PACIFIC COUNTY — Beach approaches will be open for Independence Day after county and city elected officials determined an influx of visitors to the coast for the holiday weekend was inevitable.
In mid-June, the Pacific County Emergency Management Agency Council decided closing beach approaches would not reduce the number of people from traveling for the holiday. The council also did not reduce days fireworks could be set off nor stop fireworks sales in the county.
The voting members of the council are the three Pacific County Commissioners; the mayors of Raymond, South Bend, Ilwaco and Long Beach; and Pacific County Sheriff Robin Souvenir.
It was a collective decision to leave the beach approaches open for the holiday, said Katie Lindstrom, director of the Pacific County Health and Human Services Department. But the council went back and forth on the issue, with input from the Pacific County Emergency Operations Center. From the health perspective, Lindstrom would have liked to put the barricades back up to try and deter people coming to the area at all, she said.
However public safety officials, including the local fire departments and law enforcement agencies, said it would be difficult to enforce the closures, she said. The fear was it would cause choke points and people would congregate near the approaches, rather than spreading out on the beach, Lindstrom said.
Complicating matters over the three-day holiday weekend are high tides that will squeeze beach-goers toward land and back into local towns around midnight both July 4 and July 5. On July 4, a high tide of 9.14 feet is predicted for 12:07 a.m. and July 5’s high tide is 9.13 feet at 12:54 a.m.
In past years, similar high midsummer tides have created mass confusion as celebrants crowd beach approaches in the middle of the night to escape the incoming seawater.
Hoping the message comes through
By canceling local firework shows and holiday activities, Lindstrom hoped the message was clear that Pacific County is not ready to host Independence Day this year.
“We want to try and limit the number of people who are coming to the community all at once,” Lindstrom said.
Long Beach Mayor Jerry Phillips said he can’t stop people from coming here and doesn’t think Gov. Jay Inslee took a hard enough line discouraging people from visiting the coast. His message is people shouldn’t throw caution to the wind, but agreed that allowing people to drive on the beach will prevent them from congregating in one place.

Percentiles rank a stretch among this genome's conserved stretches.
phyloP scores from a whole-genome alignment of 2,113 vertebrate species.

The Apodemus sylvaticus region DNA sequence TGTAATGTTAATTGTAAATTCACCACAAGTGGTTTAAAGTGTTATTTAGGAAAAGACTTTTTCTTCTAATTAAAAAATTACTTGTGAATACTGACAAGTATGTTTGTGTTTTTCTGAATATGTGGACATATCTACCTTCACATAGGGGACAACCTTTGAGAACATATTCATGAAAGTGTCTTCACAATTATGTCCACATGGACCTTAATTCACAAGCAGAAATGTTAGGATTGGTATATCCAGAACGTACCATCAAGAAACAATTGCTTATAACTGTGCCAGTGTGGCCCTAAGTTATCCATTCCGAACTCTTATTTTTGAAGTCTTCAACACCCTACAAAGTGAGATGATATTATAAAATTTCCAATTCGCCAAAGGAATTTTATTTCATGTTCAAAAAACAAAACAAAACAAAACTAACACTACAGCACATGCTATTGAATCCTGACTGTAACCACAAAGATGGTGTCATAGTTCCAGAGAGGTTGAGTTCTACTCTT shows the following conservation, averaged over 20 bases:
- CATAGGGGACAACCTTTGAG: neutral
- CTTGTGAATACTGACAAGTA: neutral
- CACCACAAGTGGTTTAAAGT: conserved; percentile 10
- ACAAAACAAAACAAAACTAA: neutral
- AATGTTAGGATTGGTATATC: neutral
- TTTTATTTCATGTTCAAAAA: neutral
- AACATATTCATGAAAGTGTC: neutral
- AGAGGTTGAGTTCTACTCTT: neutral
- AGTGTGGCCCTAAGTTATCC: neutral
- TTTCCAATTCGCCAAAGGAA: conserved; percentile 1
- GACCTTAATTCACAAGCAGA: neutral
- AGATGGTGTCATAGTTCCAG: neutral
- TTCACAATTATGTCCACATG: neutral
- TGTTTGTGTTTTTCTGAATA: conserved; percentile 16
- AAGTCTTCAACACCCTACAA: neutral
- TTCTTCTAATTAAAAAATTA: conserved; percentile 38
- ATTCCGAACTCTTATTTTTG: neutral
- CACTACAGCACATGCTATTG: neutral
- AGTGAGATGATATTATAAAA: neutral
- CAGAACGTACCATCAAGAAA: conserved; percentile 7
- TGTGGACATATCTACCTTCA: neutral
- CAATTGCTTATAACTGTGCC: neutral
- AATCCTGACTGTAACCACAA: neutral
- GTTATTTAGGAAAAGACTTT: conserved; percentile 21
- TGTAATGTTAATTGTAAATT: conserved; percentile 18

“We’ll see how it goes; we are pretty concerned about the number of people coming into the area,” Lindstrom said.
City of Long Beach
Long Beach will put a dumpster at both the Sid Snyder Drive and Bolstad Avenue beach approaches, said David Glasson, city administrator. City crew will be handing out bags at the approaches as well for people to collect their own trash. Flaggers will be at the Bolstad Avenue approach to keep people moving. Evergreen Septic will provide 30 portable bathrooms that will be scattered along the Discovery Trail and at the Bolstad Avenue Approach.
Dune access will be barricaded for the fire trucks and the Long Beach Volunteer Fire Department will be out to respond to dune grass fires. Long Beach Police Department will be working extra long shifts over the weekend. City crew workers will spend all weekend cleaning restrooms and removing trash.
“It is a big event for the city crew,” Glasson said.
After the holiday, the city will clean up on July 5 and 6.
Fireworks stands are also handing out trash bags and a flyer called “Dos and Don’ts for a Safe and Health Fourth.” One of the tips listed was to clear the beach by 11 p.m. to avoid incoming high tides.
Pacific County beach approaches
Washington State Parks will provide dumpsters for the county’s beach approaches, said Bonnie Cozby, president of the Ocean Park Area Chamber of Commerce and chair of the Ocean Park Village Club. The dumpsters will be delivered to the approaches on July 3 and picked up on July 6, but will not be emptied in between then.
Cozby pushed for the dumpsters and help from the county after she learned the GrassRoots Garbage Gang would not organize its usual beach clean up on July 5. Cozby wants to arrange to get trash bags to hand out at the approaches as well. She hoped State Parks would consider emptying the dumpsters at least once before July 6 to avoid any overflowing trash.
GrassRoots Garbage Gang did not organize its normal beach cleanup, but it is still trying to get some adopt-a-beach groups to clean sections. People interested in donating their time can learn about what parts of the beach don’t have dedicated volunteers by emailing Wendy at firstname.lastname@example.org or leave a message at 360-642-0033.